Charges Possible For Woman Who Left Loaded Gun In Aquarium Bathroom
DRAPER, Utah – The case involving a woman who left a loaded gun in a restroom at the Living Planet Aquarium in Draper will be forwarded to prosecutors to see if criminal charges should be filed.
Originally, officials from the Draper Police Department said it would be returning the weapon to its owner and close the case without pursuing charges.
“After further review of the facts of this case, we reached out the to the Salt Lake County District Attorney’s Office to review this incident,” investigators from police department said in a statement. “We will be presenting this information to the District Attorney’s Office who will decide if there is enough evidence to support a criminal charge.”
Around 12:30 p.m. on Tuesday, a customer found the handgun inside the women’s bathroom and alerted authorities. Later that evening, police heard from the owner of the gun who said she had seen a news report about the incident.
“The lady who had left the gun found out about it and called us,” said Sgt. Scott Adams. “She was extremely apologetic, extremely upset and embarrassed about what she had done.”
The loaded pistol, which was in a holster, was sitting on the top of a folded-up diaper changing table. Sgt. Adams said the owner told police she “got distracted” and forgot to pick up her gun when leaving the bathroom.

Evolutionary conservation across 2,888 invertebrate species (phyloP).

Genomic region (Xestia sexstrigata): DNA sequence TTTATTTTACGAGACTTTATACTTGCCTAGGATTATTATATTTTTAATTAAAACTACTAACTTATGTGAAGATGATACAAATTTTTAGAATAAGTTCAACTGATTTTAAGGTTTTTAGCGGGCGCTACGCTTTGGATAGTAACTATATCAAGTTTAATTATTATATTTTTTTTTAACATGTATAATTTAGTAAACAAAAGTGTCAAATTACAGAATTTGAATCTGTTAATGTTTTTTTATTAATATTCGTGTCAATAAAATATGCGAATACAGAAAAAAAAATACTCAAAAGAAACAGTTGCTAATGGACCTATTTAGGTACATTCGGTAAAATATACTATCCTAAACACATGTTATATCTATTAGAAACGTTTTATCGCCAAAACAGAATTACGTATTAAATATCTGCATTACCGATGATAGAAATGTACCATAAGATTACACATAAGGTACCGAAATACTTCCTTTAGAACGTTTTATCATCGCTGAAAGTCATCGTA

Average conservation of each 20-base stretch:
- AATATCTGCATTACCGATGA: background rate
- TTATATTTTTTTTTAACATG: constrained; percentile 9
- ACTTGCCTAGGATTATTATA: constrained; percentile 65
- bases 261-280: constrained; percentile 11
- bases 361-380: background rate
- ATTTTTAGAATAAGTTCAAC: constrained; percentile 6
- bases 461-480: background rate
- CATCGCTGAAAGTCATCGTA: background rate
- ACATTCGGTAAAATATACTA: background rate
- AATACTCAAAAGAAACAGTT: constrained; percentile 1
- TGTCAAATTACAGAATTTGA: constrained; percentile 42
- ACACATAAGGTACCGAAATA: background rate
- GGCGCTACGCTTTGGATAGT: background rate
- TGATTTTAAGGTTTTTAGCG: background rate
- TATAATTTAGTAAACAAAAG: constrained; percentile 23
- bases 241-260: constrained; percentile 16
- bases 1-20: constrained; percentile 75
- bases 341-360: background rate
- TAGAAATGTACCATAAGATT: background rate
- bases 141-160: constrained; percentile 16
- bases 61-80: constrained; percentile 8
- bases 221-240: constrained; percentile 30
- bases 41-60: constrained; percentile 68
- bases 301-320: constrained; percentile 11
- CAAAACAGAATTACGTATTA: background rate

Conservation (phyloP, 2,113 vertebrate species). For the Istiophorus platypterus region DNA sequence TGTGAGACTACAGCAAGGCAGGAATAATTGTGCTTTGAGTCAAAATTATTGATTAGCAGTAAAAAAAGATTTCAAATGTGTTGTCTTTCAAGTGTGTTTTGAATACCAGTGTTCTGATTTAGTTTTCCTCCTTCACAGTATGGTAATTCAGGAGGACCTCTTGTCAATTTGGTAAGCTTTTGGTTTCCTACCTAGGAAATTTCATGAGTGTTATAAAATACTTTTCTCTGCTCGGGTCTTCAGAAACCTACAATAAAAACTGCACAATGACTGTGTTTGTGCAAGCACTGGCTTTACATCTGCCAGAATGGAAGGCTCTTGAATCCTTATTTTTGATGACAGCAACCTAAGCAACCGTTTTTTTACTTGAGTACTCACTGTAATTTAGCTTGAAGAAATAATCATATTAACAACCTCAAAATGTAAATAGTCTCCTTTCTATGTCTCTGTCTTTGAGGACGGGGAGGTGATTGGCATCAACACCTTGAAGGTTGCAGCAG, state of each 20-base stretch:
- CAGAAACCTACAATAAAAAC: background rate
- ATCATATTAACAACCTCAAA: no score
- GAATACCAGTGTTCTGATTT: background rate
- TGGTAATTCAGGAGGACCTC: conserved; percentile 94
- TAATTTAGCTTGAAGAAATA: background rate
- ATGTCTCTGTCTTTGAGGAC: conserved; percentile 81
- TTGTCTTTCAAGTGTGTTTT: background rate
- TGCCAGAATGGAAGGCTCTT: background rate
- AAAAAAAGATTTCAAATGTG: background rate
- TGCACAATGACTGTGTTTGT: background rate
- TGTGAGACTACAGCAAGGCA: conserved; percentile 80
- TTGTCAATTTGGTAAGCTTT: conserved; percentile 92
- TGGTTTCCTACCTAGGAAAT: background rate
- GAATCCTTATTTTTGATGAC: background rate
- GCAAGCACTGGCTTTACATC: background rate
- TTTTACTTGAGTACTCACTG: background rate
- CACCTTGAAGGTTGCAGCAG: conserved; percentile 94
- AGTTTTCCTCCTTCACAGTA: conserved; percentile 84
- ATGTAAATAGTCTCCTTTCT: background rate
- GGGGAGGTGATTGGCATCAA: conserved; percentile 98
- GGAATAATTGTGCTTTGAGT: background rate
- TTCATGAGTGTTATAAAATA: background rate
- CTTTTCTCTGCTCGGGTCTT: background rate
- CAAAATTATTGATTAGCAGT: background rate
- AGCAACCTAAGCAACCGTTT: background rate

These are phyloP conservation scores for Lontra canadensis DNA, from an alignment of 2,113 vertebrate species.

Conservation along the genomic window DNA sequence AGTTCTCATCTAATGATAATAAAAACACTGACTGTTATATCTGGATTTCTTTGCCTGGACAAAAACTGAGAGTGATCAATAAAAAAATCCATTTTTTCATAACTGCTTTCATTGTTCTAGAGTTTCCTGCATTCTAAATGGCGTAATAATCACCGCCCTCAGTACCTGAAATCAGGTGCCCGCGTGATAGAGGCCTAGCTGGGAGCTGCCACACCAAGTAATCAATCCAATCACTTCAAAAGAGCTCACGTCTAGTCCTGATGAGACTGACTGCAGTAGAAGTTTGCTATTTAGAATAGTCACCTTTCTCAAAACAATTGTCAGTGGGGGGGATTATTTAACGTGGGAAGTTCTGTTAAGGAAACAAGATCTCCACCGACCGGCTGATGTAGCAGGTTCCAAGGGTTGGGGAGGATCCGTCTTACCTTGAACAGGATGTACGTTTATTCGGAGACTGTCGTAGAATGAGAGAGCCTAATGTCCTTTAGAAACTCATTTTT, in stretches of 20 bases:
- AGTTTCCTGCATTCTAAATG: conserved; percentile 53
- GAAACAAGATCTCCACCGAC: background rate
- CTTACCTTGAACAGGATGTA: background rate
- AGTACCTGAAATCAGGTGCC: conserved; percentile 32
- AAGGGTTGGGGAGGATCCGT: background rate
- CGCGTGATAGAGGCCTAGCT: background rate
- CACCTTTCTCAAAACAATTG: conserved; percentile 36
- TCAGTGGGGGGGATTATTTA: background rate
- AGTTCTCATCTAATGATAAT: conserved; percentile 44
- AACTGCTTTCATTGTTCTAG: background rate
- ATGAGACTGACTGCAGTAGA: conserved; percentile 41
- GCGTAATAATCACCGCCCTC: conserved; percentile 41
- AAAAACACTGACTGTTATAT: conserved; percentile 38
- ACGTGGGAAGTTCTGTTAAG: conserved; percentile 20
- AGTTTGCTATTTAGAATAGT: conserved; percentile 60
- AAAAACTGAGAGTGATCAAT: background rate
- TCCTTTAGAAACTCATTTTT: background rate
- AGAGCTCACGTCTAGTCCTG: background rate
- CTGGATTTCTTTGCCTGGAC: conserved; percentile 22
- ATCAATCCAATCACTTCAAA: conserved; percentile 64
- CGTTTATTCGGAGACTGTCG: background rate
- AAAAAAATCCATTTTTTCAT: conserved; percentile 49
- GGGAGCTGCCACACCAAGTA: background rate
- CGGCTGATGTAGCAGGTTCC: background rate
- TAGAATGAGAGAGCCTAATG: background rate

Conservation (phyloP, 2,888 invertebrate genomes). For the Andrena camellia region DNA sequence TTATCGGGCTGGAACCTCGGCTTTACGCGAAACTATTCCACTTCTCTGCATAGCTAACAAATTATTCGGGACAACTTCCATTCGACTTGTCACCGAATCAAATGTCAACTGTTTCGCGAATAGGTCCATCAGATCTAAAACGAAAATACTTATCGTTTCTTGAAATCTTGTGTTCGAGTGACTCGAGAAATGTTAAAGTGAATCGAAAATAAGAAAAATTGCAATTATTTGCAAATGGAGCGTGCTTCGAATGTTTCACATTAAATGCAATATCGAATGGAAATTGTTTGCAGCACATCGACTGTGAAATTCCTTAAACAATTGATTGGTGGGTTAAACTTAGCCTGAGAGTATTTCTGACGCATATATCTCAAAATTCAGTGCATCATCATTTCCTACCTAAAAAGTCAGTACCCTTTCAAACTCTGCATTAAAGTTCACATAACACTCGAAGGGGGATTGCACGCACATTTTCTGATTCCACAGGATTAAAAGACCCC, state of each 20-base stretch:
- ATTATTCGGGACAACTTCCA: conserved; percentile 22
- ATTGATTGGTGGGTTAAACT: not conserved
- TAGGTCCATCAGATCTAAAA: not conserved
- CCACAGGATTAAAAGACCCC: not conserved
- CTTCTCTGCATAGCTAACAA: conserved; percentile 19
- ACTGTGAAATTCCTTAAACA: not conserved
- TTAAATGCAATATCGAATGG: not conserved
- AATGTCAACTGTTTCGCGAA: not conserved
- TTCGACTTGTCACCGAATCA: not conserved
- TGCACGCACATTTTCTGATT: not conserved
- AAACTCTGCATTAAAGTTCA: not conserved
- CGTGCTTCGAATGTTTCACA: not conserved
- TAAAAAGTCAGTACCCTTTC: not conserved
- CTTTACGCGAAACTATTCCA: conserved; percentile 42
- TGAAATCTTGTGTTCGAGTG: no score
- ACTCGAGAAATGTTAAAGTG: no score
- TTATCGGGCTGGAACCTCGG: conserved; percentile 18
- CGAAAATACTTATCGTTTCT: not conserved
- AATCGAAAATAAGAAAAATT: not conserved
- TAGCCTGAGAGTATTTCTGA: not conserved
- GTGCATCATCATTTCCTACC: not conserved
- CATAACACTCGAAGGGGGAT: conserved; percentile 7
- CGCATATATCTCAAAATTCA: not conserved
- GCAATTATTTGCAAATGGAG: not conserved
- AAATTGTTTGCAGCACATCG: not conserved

Detectives said they’d need a few more days to finish their report before sending it to prosecutors who will then make the final decision about whether the woman will be charged with a crime. Sgt. Adams said the only crime investigators think could apply to the case would be reckless endangerment.
Salt Lake County District Attorney Sim Gill said without seeing the police report he could not comment on whether charges are likely. In general, he said there was cause for concern.
“I think what is probably more troubling here is that this is a public place with children that are there,” Gill said. “There is a certain forgetfulness and certain recklessness in not knowing where your weapon is.”
Even though the aquarium has signs stating no guns are allowed, Utah law still allows concealed firearm permit holders to bring guns onto the property, Gill said, so it was not a violation of law to have the gun there. However, it’s up to the business owners to enforce their rules.
“It’s not about an issue whether you can carry the weapon. Now, what are you doing with that weapon? Is it endangering other people with your conduct or not?” Gill said. “I think there’s a sense of personal responsibility that everybody has to exercise if you’re going to have the privilege to carry that weapon.”
Sgt. Adams said the situation was a good reminder to gun owners.
“That’s the responsibility that you take on as a concealed carry permit holder is to make sure you’re keeping those firearms secure at all times,” he said.